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Hidden RBAR: Counting with Recursive CTE's Expand / Collapse
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Posted Monday, August 8, 2011 10:56 AM


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Nice article! Thanks for the performance stats with the examples. I sense that I have some production code to rewrite now....
Post #1156241
Posted Monday, August 8, 2011 12:01 PM
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Good God i had no idea reading could make me feel so smart!...now it just has to sink in
Thank you very much for explaining the intracacies of each path.
drew
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Posted Monday, August 8, 2011 12:05 PM


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Great Article Jeff.



Jason AKA CirqueDeSQLeil
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Post #1156295
Posted Monday, August 8, 2011 12:14 PM
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Nice article - but I will mention: recursive CTE's aren't always slow! In fact, in my study of the capabilities of the optimizer a few years back, I found that the optimizer was definitely able to properly turn many tail-recursive CTE's into loops, making them just as fast - and far more transparent - than hand writing the loop. I don't have time to dig out code now, but it's pretty easy to test on your own: the key is to make the CTE properly tail-recursive, and keep it simple. The optimizer is definitely incapable of tail recursion optimization across functions, though.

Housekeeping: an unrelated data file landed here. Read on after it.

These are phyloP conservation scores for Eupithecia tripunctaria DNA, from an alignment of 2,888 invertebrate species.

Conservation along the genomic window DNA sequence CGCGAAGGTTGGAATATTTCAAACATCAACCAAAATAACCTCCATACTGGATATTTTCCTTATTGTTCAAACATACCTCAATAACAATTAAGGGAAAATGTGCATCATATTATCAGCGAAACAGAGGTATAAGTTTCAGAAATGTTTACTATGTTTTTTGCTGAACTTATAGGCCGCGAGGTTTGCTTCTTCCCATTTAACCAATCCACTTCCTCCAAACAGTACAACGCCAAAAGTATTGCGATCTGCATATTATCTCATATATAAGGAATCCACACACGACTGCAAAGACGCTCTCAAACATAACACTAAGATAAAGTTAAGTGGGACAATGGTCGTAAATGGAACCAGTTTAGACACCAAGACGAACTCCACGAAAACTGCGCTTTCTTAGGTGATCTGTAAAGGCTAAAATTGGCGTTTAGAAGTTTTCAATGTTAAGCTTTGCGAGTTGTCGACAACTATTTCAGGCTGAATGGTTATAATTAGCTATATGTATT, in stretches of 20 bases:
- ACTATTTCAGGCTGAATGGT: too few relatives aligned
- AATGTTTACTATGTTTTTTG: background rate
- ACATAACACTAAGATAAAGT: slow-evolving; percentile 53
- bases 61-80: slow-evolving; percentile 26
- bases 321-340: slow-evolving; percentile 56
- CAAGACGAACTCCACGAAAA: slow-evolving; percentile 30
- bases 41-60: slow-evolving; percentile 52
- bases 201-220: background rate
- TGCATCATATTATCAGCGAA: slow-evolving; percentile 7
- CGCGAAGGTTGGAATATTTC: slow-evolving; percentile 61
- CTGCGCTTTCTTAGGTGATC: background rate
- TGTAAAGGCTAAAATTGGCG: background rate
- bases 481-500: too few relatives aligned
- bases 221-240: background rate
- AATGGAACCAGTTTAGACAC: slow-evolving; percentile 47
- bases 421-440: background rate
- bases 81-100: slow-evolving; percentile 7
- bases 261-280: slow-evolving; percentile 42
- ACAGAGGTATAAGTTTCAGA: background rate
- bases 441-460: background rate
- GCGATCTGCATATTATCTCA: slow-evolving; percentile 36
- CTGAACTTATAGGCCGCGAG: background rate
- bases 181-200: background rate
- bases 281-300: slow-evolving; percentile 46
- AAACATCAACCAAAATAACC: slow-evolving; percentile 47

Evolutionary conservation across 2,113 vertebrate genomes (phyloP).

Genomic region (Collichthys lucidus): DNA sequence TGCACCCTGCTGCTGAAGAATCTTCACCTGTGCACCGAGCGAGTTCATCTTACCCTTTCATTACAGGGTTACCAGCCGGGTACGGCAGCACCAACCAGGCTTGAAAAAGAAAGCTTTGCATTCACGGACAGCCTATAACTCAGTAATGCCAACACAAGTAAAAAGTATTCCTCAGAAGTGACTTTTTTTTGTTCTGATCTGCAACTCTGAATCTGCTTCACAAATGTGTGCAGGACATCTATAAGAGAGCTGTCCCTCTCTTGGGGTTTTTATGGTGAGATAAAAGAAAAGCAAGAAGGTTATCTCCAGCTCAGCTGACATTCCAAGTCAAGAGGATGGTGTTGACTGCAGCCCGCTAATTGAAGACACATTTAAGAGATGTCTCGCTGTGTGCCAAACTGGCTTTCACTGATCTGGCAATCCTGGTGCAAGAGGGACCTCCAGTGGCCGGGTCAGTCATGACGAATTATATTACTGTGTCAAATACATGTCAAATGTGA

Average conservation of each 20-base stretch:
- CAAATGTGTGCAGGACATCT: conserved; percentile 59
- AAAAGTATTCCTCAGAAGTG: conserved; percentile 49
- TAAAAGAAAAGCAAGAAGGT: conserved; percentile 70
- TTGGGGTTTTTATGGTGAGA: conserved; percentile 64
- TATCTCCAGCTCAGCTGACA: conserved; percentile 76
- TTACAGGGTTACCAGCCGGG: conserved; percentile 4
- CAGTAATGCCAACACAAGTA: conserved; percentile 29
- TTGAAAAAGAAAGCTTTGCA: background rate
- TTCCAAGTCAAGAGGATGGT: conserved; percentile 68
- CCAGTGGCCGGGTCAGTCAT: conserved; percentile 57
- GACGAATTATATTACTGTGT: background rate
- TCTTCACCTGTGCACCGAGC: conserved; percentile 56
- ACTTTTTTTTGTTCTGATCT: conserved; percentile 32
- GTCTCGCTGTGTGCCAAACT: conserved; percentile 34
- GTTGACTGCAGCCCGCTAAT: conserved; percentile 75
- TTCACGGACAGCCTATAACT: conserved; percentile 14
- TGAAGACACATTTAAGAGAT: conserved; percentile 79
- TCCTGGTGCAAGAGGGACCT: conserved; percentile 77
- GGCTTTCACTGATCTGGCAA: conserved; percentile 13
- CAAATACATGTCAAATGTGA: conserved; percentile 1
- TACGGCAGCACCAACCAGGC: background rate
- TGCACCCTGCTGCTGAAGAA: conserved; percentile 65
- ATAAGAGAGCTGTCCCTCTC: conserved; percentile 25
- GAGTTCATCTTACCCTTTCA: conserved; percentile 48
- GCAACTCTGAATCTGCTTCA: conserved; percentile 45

But just because it's recursive doesn't necessarily mean it's slow!
-frank



The End.
Post #1156305
Posted Monday, August 8, 2011 12:21 PM


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terrance.steadman (8/8/2011)
Greetings Jeff,

That was a wonderful and very insightful article about rCTE's and ways to count out of the box. I will have to put some of the pseudo-counters into practice in my scripts.

Thank you for sharing.




P.S.

Beer popsicles are possible if you know the *secret* ingredient to mix to make it become solid.



Heh... yeah... the ol' "hot ice" trick works pretty well but makes the beer taste pretty bad. That's why I use the "Chill'n'Tap" method, instead.

Thanks for stopping by and for the feedback. Hmmmm. "Pseudo-Counters". You may have just coined your own term for the 3 counting methods in the article that use "Pseudo-Cursors".


--Jeff Moden
"RBAR is pronounced "ree-bar" and is a "Modenism" for "Row-By-Agonizing-Row".

First step towards the paradigm shift of writing Set Based code:
Stop thinking about what you want to do to a row... think, instead, of what you want to do to a column."

(play on words) "Just because you CAN do something in T-SQL, doesn't mean you SHOULDN'T." --22 Aug 2013

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Posted Monday, August 8, 2011 12:28 PM


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Sir Slicendice (8/8/2011)